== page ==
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N.C. Cracks Down on Crime

DURHAM, N.C. -- Some Durham store owners are partnering with the city, police and each other to battle against armed robberies at convenience stores, according to a report by

Hellen Kariuki is one storeowner working with others in the business to fight a crime that has left four convenience store workers dead over the past two years.

"We are hoping for a safer working environment," said Kariuki, whose Lighthouse Food Mart has been robbed in the past.

Kariuki hopes the city can provide grant money for bulletproofing their stores and wants increased patrols at convenience stores during closing time, when most robberies occur.

Storeowners are compiling a database of suspects arrested in convenience store crimes. They want to follow up on court dates and put pressure on district attorneys to ensure suspects are prosecuted.

Officers are pitching robbery prevention workshops to help out shop owners. Durham police point out, for example, that most convenience stores have signs plastered all over the windows, making it tough to see inside and making it easier for robbers to commit their crimes. The group has already set three crime prevention workshops in June and July.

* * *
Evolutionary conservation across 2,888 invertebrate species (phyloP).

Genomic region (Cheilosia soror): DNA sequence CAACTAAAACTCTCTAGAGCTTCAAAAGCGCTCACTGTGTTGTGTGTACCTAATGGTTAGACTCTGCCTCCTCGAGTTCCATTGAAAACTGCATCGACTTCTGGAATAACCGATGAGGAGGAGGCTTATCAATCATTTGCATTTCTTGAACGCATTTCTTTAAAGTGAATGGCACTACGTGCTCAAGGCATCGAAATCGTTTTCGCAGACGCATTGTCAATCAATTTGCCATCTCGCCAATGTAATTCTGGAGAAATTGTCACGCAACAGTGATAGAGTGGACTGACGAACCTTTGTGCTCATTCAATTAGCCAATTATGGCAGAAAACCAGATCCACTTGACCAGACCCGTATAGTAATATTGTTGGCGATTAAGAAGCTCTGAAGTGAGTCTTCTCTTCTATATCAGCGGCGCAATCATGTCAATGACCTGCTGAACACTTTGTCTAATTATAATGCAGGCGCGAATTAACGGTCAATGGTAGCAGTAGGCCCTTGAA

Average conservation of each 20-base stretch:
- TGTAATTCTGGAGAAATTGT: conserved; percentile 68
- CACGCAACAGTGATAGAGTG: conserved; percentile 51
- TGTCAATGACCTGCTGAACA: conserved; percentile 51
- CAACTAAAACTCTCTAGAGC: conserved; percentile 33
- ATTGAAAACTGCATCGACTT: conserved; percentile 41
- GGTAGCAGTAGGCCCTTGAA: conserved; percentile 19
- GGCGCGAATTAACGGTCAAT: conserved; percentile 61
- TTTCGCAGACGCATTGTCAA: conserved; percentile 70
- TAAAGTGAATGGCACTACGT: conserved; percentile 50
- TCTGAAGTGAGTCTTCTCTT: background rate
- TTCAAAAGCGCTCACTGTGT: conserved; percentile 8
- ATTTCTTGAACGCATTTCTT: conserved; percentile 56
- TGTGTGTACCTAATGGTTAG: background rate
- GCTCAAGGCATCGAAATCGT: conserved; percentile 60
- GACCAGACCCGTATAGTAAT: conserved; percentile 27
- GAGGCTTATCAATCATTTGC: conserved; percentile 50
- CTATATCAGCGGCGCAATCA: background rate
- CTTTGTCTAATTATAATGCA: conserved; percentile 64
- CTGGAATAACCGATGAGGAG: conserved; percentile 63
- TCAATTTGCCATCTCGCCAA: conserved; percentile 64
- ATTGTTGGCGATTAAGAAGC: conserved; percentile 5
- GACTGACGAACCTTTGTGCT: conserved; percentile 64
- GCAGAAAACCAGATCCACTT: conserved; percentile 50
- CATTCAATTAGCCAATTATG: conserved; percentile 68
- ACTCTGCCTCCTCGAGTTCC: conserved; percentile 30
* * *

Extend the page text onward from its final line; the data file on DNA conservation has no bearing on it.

Additionally, state representative Deborah Ross of Raleigh, N.C., has proposed a bill that would revoke the alcohol license of a store aware of criminal activity on the premises and is allowing criminal activity – such as drug dealings – to continue without stepping in to stop it, according to Wilmington, N.C.-based WECT Channel 6.
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